Swearing is also affected by some disorders

One condition known as aphasia causes people to lose the ability to speak or pronounce words, as a result of disease or damage in the parts of the brain that control language. But even when aphasics have lost the ability to speak other words, they remember how to swear, and have no trouble remembering the more colorful words in their former vocabulary. Similarly, people who have undergone an accident or procedure that severs the connection with the left hemisphere of their brains tend to display a dramatic drop in their language abilities, but they still remember how to swear. There are other conditions such as Tourette's Syndrome that lead to coprolalia, an uncontrollable urge to swear. Studies of individuals afflicted with this condition have shown a strong link with the basal ganglia, and thus the more emotional components of language.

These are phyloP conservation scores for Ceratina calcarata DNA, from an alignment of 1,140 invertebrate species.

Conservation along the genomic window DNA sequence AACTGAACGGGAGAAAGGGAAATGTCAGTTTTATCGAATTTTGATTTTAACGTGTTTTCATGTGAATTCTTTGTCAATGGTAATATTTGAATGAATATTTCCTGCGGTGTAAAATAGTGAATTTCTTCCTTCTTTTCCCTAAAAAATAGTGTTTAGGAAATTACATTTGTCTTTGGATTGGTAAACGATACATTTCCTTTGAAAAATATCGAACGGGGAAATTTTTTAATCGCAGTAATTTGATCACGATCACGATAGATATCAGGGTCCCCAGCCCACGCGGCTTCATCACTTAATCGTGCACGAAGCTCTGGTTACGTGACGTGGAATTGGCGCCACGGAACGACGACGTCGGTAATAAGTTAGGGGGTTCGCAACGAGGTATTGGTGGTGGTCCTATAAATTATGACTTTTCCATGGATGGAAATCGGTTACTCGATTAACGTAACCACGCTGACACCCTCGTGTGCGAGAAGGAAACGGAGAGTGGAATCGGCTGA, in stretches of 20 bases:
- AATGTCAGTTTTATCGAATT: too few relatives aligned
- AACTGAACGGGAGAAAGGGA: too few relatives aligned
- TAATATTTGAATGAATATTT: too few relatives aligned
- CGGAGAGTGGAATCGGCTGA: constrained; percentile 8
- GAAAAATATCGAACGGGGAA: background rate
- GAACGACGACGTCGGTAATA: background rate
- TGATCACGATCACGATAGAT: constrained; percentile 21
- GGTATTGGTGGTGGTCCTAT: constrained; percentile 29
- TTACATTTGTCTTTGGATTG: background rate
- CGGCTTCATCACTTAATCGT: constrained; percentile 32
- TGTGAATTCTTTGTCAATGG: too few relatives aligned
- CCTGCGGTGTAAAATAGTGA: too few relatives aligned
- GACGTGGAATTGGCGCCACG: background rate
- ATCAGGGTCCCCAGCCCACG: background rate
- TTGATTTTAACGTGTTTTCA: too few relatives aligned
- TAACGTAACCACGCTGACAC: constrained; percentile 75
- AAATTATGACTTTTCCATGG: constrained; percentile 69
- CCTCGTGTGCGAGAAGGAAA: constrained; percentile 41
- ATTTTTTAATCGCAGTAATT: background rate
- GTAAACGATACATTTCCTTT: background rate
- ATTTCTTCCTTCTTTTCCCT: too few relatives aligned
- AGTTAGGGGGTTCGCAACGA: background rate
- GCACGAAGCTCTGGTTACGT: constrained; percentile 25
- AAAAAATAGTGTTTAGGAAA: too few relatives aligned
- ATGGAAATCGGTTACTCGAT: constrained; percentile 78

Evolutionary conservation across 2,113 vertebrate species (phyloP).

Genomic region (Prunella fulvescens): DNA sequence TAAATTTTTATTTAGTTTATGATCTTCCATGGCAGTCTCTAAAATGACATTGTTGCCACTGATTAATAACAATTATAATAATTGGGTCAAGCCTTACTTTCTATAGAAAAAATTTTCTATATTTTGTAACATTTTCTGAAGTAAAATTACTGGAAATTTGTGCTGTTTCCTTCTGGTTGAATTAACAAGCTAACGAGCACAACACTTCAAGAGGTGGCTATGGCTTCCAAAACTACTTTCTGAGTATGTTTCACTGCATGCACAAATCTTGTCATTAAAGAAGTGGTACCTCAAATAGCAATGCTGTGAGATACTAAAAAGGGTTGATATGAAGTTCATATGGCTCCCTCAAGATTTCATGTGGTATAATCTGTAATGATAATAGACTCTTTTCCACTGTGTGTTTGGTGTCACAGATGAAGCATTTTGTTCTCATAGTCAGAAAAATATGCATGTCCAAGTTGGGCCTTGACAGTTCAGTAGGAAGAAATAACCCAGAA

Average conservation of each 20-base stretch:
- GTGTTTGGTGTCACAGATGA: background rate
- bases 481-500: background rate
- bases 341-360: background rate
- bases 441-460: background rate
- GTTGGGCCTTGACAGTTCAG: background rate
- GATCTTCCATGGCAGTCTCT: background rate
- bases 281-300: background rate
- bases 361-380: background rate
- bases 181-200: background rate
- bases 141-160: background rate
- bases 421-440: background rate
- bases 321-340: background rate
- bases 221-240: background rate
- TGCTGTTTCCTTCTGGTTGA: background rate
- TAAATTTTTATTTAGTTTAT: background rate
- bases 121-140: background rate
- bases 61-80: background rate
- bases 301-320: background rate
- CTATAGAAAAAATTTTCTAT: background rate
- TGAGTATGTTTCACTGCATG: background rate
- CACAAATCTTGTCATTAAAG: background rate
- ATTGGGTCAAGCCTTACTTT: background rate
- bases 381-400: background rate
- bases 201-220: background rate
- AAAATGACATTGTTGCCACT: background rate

As for how swearing can actually affect our perceptions of pain, one can only theorize, but there is ample scientific evidence that it happens. For example, Keele University psychologist Dr. Richard Stevens' research on the link between swearing and pain was inspired while sitting with his wife as she was giving birth to their children. When the contractions were at their worst and most painful, she often felt the need to swear, but as the contractions eased, so did the swearing. Curious, he began a series of experiments in which subjects were asked to experience mild levels of pain (holding their hands in a tub of freezing water) while repeating either neutral words, or swear words. The subjects were able to tolerate the pain significantly longer when repeating the swear words than the neutral words. His theory is that the association of emotion with these words triggers the "fight or flight" response in humans, stimulates the flow of adrenaline and endorphins, and thus can actually relieve pain.” ~